So you think gear doesn't matter? Or maybe you are on the side of those who are all about the supremacy of gear at the expense of creative expression? So many folks side with one or the other, or split the difference for the sake of peace and tranquility. If gear does matter, then the arguments go to which gear matters more. It's always interesting and fun to sit with a group of photographers, preferably at some outside café, and talk shop.
I love the argument that says, "Well, do you think Picasso and his artist friends argued which brushes were best?", or that other professions like plumbers don't discuss the tools of their trade like photographers do. Fact is, we weren't privy to those enchanting discussions between Picasso and his group at the Paris cafés, or sit with a gathering of plumbers or (insert trade) in order to know what they discuss. But, humans being humans, in all walks of life, we talk about "gear."
We talk about techniques, vision, style, sensibilities, taste, trends and the tools that make those things possible. And that is what gear is: tools. Cameras/lenses, software, film, hardware, and all the accompanying accessories that go with, are simply tools. Tools of the trade. Nothing new there.
But why it is important as I see it, as important as the creative vision itself, is that the tools make possible the vision to exist. If the argument goes: "it doesn't matter what hammer you use, they all pound nails..." I would agree with the last part, not the first part. I would not use a hammer that caused blisters or was awkward to use. It might be fine for someone else, but it doesn't fit me. If a tool, a camera, lens, software or other hardware tool doesn't create some spark of excitement in you to pick it up every day and learn it, play with it, experiment with it, and discover new possibilities with it to create what is your vision, why bother with it?
That's why questions about which gear is best for someone can't really be answered by anyone else. It's a matter of personal taste and what fits you. You can discuss, argue, and research until the cows come home, but in the end, you have to be excited enough by your tools to want to use them. The first camera I ever used was an old Yashica Mat twin-lens reflex camera (think Vivian Maier) borrowed from the high school photo dept., which I thought of as a Cracker Jack box: a boxy film camera with a prize inside. That prize was the exposed film, my image, that I was going to make into art. I didn't care much for the camera then, it was just a means to an end.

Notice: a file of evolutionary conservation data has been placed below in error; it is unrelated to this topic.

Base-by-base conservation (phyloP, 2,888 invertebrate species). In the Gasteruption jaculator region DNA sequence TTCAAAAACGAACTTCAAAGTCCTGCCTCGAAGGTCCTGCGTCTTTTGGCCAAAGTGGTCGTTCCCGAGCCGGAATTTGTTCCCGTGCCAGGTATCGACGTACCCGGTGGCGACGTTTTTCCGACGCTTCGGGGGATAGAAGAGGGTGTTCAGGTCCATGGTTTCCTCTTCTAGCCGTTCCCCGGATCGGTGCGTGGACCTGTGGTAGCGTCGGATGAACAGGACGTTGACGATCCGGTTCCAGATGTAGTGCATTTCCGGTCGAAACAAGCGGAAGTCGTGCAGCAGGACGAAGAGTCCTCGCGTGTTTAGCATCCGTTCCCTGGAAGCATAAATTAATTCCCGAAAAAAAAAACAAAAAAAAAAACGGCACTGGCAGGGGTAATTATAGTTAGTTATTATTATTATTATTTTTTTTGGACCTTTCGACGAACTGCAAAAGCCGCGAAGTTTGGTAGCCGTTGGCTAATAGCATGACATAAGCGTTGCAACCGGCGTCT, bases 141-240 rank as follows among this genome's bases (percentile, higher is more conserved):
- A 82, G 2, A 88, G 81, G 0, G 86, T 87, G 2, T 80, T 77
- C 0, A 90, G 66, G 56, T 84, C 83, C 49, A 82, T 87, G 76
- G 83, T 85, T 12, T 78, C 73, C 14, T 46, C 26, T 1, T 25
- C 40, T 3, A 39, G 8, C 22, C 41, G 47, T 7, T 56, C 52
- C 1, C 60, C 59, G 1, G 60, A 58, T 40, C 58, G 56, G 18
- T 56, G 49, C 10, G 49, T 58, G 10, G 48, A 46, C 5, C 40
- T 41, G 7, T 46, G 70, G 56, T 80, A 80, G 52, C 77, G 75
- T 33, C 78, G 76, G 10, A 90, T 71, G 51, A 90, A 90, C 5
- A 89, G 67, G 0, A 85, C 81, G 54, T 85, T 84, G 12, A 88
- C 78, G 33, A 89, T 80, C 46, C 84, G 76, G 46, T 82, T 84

One day a fellow student, sporting a fancy 35mm camera and new lens, took to berating me for using a beat up old school camera, while he had the best camera money could buy. I really didn't know what to say. I guess I had my first "hater" as early as high school! My wonderful photography teacher, hearing this from his office, came out in an indignant sort of rage and proceeded to put this student in his place, saying that I, with my worn used camera could out shoot him any day, and no matter what camera this fellow student had, he couldn't shoot his way out of a wet paper bag! Way to go, Don!
I never looked at gear the same after that. It was important, all of it. But what matters most lays in how you use it! The marriage of all the elements from vision to tools, to final image, and everything that goes into the process matters. The process matters! One thing I love in these incredibly creative times is the tools, as evolving as they are, are readily available to try out, and see what fits. You can rent most any camera, lens and accessory you want, before you commit to buying something based on someone else's opinion. Places like LensPro To Go, and BorrowLenses are great resources to try out all kinds of gear, get to know it, and see if it's the right tool for you.
So, the next time someone tries to tell you gear doesn't matter, or that it should take a backseat to creativity, just tell them with a knowing smile that, "they go hand-in-hand".